Woodstock Alabama is the subject of the new podcast, S-Town. The town is very small, poor, and religious. But its residents are active on Facebook, often commenting on the local restaurants in the area.
1. Woodstock, Alabama Has a Population of 900
According to a 1999 census, Woodstock has a population of 900 (but City Data estimates the population as being 1,502). It’s in Bibb and Tuscaloosa counties and was formerly known as North Bibb. The town name was changed in 2000. It was first settled in the 1820s after a land grant was given to William Houston in 1826. The town was named after Dr. J.U.’s ancestors, who arrived in America from England at Jamestown, Virginia.
The tiny town is only 7.2 square miles.
2. According to John on S-Town, Woodstock Has a Huge Amount of Police Corruption
According to John McLemore, the person who first wrote Brian Reed about S-Town, the town is one of the poorest in the state and has a lot of police corruption. The town had a website at WoodstockAlabama.com, but the site is no longer maintained and it’s just an empty domain now.
According to City Data, the median resident age is 34.3 years and the median income for households is $36,691. About 93 percent of the population is white.
3. The Town Is Very Religious
“We’ve got 95 churches in this damn county,” John said bitterly. “… There’s no such thing as climate change and all that.” He said it’s an area that hasn’t advanced. Brian Reed said the town felt like it was from another time.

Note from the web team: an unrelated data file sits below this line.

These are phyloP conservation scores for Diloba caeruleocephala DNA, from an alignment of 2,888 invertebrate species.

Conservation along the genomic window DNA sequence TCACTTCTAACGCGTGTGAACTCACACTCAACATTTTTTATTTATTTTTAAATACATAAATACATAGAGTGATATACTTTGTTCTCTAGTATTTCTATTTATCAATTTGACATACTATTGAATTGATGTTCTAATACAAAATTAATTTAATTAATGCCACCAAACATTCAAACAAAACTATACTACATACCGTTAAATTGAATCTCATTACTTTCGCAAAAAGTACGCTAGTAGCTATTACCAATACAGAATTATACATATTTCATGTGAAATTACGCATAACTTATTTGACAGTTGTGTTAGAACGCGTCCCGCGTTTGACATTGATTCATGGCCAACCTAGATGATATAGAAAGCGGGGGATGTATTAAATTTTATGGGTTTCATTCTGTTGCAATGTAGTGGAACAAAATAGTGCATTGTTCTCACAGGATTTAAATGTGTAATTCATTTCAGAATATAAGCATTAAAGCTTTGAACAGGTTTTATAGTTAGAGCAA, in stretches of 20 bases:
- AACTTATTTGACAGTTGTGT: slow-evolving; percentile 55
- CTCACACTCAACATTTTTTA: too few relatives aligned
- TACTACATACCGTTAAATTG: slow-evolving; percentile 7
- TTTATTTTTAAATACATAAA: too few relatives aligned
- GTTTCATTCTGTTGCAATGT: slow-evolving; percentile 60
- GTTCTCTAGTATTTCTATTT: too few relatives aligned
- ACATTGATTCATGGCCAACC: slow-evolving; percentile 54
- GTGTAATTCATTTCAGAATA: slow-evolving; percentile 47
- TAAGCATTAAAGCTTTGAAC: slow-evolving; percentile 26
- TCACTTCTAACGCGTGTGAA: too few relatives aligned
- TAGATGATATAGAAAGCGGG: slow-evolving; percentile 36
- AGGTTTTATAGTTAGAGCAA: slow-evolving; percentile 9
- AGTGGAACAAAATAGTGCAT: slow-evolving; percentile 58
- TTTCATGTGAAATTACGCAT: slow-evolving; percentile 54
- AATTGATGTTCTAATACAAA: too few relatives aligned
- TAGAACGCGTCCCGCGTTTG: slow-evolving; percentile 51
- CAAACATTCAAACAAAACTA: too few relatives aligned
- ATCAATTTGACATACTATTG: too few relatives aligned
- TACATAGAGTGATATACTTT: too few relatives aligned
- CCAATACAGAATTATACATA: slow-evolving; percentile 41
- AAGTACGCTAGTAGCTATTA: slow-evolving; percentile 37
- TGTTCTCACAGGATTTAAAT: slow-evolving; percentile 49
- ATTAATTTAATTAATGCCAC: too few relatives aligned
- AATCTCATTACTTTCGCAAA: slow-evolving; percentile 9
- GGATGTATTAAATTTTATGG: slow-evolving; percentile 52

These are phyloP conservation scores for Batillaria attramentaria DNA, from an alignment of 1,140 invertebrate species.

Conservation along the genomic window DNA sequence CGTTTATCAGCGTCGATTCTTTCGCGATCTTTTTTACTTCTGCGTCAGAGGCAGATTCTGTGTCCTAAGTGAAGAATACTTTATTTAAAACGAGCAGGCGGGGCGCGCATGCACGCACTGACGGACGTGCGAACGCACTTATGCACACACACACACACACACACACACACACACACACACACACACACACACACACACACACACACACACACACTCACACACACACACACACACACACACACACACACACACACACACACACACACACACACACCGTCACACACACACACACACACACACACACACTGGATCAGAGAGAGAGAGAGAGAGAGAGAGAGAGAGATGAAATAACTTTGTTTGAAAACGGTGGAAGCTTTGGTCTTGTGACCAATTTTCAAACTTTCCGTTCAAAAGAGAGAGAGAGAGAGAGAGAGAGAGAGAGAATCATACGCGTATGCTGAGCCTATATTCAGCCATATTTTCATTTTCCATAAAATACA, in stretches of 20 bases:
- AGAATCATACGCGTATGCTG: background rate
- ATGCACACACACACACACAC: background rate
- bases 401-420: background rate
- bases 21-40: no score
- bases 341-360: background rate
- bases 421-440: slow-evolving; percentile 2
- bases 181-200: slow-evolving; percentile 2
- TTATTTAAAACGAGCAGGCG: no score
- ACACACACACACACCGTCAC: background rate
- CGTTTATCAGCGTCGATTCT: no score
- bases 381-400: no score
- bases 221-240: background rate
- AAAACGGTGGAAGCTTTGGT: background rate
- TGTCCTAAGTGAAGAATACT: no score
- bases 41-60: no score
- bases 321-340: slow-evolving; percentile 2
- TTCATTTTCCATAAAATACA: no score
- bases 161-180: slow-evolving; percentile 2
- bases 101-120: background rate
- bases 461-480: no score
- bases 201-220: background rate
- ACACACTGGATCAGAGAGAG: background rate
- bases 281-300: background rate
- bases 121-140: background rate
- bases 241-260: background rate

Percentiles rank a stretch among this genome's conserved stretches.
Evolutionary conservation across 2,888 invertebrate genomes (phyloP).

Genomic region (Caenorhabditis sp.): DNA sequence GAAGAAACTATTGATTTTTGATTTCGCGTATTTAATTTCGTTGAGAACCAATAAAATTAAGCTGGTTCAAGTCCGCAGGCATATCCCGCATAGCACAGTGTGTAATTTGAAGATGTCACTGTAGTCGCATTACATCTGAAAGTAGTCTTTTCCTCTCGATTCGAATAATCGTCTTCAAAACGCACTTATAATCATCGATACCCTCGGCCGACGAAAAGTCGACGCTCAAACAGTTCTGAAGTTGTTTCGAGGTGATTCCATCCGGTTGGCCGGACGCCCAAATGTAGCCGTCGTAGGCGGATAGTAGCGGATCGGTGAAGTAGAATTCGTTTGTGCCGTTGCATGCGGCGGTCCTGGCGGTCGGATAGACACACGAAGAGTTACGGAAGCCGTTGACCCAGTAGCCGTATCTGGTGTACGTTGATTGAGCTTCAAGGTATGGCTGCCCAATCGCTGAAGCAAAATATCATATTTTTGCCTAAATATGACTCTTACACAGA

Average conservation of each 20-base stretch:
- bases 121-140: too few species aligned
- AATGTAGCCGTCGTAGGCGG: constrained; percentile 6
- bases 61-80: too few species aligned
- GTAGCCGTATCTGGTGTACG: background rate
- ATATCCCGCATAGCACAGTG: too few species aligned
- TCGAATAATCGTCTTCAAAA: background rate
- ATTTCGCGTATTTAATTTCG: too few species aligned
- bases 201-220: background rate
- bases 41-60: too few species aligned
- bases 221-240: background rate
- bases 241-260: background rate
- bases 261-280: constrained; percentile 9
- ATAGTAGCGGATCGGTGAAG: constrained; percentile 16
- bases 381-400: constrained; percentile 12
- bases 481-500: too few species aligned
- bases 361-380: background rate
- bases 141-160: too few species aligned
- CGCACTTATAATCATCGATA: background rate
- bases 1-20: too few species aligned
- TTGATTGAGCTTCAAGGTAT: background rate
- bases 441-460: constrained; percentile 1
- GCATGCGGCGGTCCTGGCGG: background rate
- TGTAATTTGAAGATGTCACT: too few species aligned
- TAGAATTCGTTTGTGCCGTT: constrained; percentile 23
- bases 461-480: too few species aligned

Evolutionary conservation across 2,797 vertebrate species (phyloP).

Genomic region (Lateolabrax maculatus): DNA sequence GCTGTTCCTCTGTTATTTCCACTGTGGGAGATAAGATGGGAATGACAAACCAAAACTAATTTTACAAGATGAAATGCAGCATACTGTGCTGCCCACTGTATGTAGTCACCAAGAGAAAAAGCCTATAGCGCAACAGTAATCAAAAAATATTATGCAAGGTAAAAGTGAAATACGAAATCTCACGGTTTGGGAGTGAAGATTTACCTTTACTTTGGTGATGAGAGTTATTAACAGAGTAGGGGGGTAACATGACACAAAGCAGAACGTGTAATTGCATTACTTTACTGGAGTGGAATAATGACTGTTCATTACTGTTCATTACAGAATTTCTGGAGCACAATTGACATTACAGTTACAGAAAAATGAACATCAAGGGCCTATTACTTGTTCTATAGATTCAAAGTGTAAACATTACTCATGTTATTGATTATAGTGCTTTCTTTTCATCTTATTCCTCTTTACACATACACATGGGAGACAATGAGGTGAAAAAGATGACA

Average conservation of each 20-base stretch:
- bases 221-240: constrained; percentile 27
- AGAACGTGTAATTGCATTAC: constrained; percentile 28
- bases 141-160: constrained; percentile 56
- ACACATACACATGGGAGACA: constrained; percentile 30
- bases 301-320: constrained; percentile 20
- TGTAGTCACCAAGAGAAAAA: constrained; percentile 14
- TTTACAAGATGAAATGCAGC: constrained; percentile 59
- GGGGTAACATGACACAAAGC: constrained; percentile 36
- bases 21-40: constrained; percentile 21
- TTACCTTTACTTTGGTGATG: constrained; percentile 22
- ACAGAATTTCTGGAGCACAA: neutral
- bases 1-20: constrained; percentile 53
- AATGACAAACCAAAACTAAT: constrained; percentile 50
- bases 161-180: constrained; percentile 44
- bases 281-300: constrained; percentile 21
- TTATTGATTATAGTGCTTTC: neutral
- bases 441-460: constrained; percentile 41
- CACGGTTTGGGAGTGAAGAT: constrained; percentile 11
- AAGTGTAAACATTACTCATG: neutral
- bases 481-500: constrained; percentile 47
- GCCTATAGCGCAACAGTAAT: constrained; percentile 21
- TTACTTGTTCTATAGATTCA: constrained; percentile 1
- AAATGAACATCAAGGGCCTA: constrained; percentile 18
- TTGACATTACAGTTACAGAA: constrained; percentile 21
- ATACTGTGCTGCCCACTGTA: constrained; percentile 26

4. Woodstock Has Quite a Few Recommended Locations and Small Restaurants
On Facebook, quite a few small restaurants are listed as “recommended.” These include La Tortilla, a Mexican restaurant, Chilly Willie’s Shaved Ice, Track Side BBQ, and Tin Roof Restaurant for burgers. For being a small town, the restaurants have quite a few comments and followers on Facebook. Chilly Willie’s, pictured above, has 804 likes on Facebook and lots of five-star reviews.
According to Google Maps, the town also has some chain restaurants, including a Little Caesar’s.
5. An Hour Away from Woodstock is Cahaba, a Ghost Town in Alabama
Bibb County, which accounts for part of the town, was originally founded as Cahawba County. The city of Cahawba (also spelled Cahaba) was the first permanent capital of Alabama. But now it’s a ghost town. It’s the setting of many ghost stories from the 19th and 20th centuries. One talks about a ghostly orb in a former garden maze owned by C.C. Pegues. The haunting was recorded in 13 Alabama Ghosts and Jeffrey.